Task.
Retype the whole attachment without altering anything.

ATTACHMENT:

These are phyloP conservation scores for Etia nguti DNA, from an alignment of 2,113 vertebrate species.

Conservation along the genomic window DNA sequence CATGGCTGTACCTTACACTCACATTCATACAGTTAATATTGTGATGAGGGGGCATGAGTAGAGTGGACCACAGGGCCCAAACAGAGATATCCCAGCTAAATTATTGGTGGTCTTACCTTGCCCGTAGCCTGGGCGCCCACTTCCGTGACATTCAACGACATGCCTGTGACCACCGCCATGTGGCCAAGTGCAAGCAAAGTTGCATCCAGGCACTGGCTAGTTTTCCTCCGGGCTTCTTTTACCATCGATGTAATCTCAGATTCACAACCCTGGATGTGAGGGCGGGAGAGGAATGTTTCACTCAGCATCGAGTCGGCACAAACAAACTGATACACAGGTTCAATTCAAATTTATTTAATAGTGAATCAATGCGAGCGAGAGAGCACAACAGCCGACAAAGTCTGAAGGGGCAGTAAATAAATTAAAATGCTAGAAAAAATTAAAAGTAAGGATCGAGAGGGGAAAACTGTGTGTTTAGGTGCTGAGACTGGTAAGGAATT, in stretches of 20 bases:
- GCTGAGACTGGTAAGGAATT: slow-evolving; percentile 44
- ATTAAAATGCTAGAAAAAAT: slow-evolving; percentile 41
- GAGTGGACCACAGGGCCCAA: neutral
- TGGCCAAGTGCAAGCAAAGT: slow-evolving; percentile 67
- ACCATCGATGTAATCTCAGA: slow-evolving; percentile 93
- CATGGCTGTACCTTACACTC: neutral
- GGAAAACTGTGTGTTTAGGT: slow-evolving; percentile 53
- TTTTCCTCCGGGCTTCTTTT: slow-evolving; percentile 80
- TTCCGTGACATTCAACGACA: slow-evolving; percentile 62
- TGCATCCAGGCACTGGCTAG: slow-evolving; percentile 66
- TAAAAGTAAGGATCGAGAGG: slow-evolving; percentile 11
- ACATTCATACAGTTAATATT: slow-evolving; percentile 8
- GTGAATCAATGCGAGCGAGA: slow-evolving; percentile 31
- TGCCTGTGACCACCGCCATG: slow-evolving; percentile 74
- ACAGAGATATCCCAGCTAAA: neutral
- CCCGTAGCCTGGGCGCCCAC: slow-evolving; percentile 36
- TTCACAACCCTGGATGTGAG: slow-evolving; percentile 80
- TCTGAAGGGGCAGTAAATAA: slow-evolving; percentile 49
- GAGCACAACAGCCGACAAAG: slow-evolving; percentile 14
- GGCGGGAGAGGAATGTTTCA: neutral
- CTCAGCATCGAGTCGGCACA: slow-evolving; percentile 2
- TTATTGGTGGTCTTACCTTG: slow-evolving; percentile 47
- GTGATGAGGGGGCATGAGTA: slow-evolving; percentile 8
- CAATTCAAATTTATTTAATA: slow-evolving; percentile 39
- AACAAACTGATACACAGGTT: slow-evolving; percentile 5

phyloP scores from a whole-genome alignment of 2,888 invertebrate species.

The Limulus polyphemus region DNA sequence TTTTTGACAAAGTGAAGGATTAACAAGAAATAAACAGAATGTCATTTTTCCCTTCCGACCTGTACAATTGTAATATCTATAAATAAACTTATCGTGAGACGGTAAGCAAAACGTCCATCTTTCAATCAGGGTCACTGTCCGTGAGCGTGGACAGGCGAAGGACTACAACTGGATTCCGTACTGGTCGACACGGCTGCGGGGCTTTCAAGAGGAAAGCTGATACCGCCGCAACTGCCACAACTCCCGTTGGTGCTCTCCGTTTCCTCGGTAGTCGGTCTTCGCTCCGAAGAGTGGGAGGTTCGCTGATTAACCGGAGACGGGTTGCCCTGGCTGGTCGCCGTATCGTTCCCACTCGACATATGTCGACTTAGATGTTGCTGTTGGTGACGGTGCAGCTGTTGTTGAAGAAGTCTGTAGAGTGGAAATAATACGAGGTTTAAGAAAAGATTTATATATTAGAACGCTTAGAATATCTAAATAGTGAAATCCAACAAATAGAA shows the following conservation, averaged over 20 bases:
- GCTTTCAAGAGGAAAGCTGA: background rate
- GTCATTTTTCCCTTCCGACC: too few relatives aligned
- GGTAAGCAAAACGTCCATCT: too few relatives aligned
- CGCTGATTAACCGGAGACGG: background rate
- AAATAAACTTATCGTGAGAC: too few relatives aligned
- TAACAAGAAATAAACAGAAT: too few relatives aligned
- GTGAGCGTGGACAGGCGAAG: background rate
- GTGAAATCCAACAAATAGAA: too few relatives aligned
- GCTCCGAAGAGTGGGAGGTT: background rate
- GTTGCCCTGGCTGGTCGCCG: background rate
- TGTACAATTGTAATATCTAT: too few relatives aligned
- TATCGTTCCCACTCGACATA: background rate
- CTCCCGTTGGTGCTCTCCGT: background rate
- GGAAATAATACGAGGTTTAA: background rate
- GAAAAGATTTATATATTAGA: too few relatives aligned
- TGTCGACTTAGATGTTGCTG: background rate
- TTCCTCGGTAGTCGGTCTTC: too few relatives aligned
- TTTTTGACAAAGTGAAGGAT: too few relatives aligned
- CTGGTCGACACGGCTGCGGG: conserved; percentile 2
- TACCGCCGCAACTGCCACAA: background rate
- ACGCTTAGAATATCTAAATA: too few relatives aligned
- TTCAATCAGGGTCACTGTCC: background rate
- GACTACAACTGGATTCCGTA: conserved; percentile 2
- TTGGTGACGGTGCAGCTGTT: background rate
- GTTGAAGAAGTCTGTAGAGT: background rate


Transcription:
These are phyloP conservation scores for Etia nguti DNA, from an alignment of 2,113 vertebrate species.

Conservation along the genomic window DNA sequence CATGGCTGTACCTTACACTCACATTCATACAGTTAATATTGTGATGAGGGGGCATGAGTAGAGTGGACCACAGGGCCCAAACAGAGATATCCCAGCTAAATTATTGGTGGTCTTACCTTGCCCGTAGCCTGGGCGCCCACTTCCGTGACATTCAACGACATGCCTGTGACCACCGCCATGTGGCCAAGTGCAAGCAAAGTTGCATCCAGGCACTGGCTAGTTTTCCTCCGGGCTTCTTTTACCATCGATGTAATCTCAGATTCACAACCCTGGATGTGAGGGCGGGAGAGGAATGTTTCACTCAGCATCGAGTCGGCACAAACAAACTGATACACAGGTTCAATTCAAATTTATTTAATAGTGAATCAATGCGAGCGAGAGAGCACAACAGCCGACAAAGTCTGAAGGGGCAGTAAATAAATTAAAATGCTAGAAAAAATTAAAAGTAAGGATCGAGAGGGGAAAACTGTGTGTTTAGGTGCTGAGACTGGTAAGGAATT, in stretches of 20 bases:
- GCTGAGACTGGTAAGGAATT: slow-evolving; percentile 44
- ATTAAAATGCTAGAAAAAAT: slow-evolving; percentile 41
- GAGTGGACCACAGGGCCCAA: neutral
- TGGCCAAGTGCAAGCAAAGT: slow-evolving; percentile 67
- ACCATCGATGTAATCTCAGA: slow-evolving; percentile 93
- CATGGCTGTACCTTACACTC: neutral
- GGAAAACTGTGTGTTTAGGT: slow-evolving; percentile 53
- TTTTCCTCCGGGCTTCTTTT: slow-evolving; percentile 80
- TTCCGTGACATTCAACGACA: slow-evolving; percentile 62
- TGCATCCAGGCACTGGCTAG: slow-evolving; percentile 66
- TAAAAGTAAGGATCGAGAGG: slow-evolving; percentile 11
- ACATTCATACAGTTAATATT: slow-evolving; percentile 8
- GTGAATCAATGCGAGCGAGA: slow-evolving; percentile 31
- TGCCTGTGACCACCGCCATG: slow-evolving; percentile 74
- ACAGAGATATCCCAGCTAAA: neutral
- CCCGTAGCCTGGGCGCCCAC: slow-evolving; percentile 36
- TTCACAACCCTGGATGTGAG: slow-evolving; percentile 80
- TCTGAAGGGGCAGTAAATAA: slow-evolving; percentile 49
- GAGCACAACAGCCGACAAAG: slow-evolving; percentile 14
- GGCGGGAGAGGAATGTTTCA: neutral
- CTCAGCATCGAGTCGGCACA: slow-evolving; percentile 2
- TTATTGGTGGTCTTACCTTG: slow-evolving; percentile 47
- GTGATGAGGGGGCATGAGTA: slow-evolving; percentile 8
- CAATTCAAATTTATTTAATA: slow-evolving; percentile 39
- AACAAACTGATACACAGGTT: slow-evolving; percentile 5

phyloP scores from a whole-genome alignment of 2,888 invertebrate species.

The Limulus polyphemus region DNA sequence TTTTTGACAAAGTGAAGGATTAACAAGAAATAAACAGAATGTCATTTTTCCCTTCCGACCTGTACAATTGTAATATCTATAAATAAACTTATCGTGAGACGGTAAGCAAAACGTCCATCTTTCAATCAGGGTCACTGTCCGTGAGCGTGGACAGGCGAAGGACTACAACTGGATTCCGTACTGGTCGACACGGCTGCGGGGCTTTCAAGAGGAAAGCTGATACCGCCGCAACTGCCACAACTCCCGTTGGTGCTCTCCGTTTCCTCGGTAGTCGGTCTTCGCTCCGAAGAGTGGGAGGTTCGCTGATTAACCGGAGACGGGTTGCCCTGGCTGGTCGCCGTATCGTTCCCACTCGACATATGTCGACTTAGATGTTGCTGTTGGTGACGGTGCAGCTGTTGTTGAAGAAGTCTGTAGAGTGGAAATAATACGAGGTTTAAGAAAAGATTTATATATTAGAACGCTTAGAATATCTAAATAGTGAAATCCAACAAATAGAA shows the following conservation, averaged over 20 bases:
- GCTTTCAAGAGGAAAGCTGA: background rate
- GTCATTTTTCCCTTCCGACC: too few relatives aligned
- GGTAAGCAAAACGTCCATCT: too few relatives aligned
- CGCTGATTAACCGGAGACGG: background rate
- AAATAAACTTATCGTGAGAC: too few relatives aligned
- TAACAAGAAATAAACAGAAT: too few relatives aligned
- GTGAGCGTGGACAGGCGAAG: background rate
- GTGAAATCCAACAAATAGAA: too few relatives aligned
- GCTCCGAAGAGTGGGAGGTT: background rate
- GTTGCCCTGGCTGGTCGCCG: background rate
- TGTACAATTGTAATATCTAT: too few relatives aligned
- TATCGTTCCCACTCGACATA: background rate
- CTCCCGTTGGTGCTCTCCGT: background rate
- GGAAATAATACGAGGTTTAA: background rate
- GAAAAGATTTATATATTAGA: too few relatives aligned
- TGTCGACTTAGATGTTGCTG: background rate
- TTCCTCGGTAGTCGGTCTTC: too few relatives aligned
- TTTTTGACAAAGTGAAGGAT: too few relatives aligned
- CTGGTCGACACGGCTGCGGG: conserved; percentile 2
- TACCGCCGCAACTGCCACAA: background rate
- ACGCTTAGAATATCTAAATA: too few relatives aligned
- TTCAATCAGGGTCACTGTCC: background rate
- GACTACAACTGGATTCCGTA: conserved; percentile 2
- TTGGTGACGGTGCAGCTGTT: background rate
- GTTGAAGAAGTCTGTAGAGT: background rate